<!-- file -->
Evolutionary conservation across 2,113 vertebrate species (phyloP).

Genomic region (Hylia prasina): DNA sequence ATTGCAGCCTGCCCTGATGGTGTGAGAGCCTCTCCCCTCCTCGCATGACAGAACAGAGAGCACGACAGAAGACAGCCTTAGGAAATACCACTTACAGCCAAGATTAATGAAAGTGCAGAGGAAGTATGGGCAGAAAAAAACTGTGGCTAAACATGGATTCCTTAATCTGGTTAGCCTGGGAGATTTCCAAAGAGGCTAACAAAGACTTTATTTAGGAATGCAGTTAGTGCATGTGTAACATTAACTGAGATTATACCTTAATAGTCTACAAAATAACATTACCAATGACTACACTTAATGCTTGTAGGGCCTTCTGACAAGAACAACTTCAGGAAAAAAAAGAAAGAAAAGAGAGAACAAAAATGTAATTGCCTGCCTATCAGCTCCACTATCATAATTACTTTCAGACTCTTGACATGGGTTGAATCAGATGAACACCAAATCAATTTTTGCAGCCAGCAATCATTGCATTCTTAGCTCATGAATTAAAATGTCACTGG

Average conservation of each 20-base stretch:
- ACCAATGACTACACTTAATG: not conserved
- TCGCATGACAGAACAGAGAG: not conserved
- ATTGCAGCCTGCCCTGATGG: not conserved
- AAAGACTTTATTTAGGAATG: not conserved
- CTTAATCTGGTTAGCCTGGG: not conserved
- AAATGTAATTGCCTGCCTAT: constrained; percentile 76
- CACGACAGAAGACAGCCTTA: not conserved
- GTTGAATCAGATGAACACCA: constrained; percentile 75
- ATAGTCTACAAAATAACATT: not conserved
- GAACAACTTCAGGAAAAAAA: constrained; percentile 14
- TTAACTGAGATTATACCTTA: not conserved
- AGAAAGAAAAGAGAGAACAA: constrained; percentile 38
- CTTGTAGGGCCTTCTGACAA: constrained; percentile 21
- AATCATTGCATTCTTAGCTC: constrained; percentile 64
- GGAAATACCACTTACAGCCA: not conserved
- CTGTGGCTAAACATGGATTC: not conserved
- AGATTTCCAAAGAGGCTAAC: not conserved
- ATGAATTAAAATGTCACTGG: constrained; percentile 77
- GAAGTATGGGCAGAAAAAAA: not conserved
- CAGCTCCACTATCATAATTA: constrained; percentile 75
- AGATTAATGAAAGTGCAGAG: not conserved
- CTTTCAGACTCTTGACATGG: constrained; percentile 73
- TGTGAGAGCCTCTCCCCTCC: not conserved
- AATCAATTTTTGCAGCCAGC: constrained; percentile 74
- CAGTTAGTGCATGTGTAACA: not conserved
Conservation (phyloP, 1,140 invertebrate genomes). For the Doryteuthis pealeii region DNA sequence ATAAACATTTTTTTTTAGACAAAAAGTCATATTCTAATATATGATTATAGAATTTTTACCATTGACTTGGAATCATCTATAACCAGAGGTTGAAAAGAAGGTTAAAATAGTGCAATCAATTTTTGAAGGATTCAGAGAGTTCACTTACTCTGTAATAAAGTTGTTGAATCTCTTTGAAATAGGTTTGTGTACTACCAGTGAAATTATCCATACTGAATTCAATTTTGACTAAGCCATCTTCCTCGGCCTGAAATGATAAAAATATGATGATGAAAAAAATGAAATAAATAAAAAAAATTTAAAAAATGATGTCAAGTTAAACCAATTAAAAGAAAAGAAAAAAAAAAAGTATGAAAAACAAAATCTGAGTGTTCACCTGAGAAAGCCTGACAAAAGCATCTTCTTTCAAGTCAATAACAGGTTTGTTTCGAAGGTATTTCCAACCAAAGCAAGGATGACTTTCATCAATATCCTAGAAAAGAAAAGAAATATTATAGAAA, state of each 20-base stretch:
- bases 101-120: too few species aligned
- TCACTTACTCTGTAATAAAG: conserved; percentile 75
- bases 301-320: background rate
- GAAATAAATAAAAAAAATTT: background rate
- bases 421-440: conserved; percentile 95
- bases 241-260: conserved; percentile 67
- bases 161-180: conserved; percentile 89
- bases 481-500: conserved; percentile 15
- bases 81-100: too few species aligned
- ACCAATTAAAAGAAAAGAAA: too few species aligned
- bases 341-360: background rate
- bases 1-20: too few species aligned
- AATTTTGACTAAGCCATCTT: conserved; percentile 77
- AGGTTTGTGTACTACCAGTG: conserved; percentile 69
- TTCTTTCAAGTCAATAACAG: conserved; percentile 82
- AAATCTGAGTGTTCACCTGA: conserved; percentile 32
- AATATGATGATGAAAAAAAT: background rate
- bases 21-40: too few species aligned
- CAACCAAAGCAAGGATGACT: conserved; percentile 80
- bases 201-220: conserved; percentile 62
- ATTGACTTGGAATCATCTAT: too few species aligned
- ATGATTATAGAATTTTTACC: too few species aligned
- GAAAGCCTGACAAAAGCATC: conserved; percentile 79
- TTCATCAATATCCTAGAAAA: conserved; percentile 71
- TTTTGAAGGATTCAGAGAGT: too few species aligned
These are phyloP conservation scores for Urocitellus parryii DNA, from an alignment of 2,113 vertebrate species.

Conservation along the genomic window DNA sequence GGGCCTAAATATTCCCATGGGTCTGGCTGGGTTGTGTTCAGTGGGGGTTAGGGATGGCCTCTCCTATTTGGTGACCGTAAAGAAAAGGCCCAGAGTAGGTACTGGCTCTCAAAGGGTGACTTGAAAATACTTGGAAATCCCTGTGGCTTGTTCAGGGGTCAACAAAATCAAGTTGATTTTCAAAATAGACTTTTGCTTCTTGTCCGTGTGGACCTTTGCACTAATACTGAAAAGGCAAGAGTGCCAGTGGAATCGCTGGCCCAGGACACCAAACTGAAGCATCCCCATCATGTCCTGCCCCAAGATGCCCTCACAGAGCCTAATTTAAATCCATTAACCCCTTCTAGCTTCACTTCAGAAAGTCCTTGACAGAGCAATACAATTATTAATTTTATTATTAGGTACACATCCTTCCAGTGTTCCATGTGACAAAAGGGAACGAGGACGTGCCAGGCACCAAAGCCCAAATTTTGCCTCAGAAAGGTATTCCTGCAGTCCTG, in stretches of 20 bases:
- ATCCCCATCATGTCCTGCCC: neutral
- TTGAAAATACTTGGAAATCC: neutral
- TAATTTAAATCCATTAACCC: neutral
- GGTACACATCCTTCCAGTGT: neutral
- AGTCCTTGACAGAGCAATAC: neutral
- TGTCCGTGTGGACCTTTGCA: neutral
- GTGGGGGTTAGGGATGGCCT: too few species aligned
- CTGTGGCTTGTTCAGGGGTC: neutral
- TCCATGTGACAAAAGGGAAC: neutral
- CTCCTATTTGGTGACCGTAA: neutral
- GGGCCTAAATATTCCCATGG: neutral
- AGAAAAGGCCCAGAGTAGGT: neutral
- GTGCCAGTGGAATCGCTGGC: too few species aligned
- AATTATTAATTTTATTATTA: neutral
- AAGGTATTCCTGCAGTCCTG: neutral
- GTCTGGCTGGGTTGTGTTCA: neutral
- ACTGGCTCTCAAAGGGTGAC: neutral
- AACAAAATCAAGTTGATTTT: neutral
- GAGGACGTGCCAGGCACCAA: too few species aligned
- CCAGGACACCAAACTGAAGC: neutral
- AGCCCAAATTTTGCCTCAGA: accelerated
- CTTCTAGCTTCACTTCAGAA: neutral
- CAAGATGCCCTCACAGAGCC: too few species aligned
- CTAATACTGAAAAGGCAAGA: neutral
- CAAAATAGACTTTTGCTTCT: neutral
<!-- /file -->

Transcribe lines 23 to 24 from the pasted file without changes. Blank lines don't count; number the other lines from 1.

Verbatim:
- CAGCTCCACTATCATAATTA: constrained; percentile 75
- AGATTAATGAAAGTGCAGAG: not conserved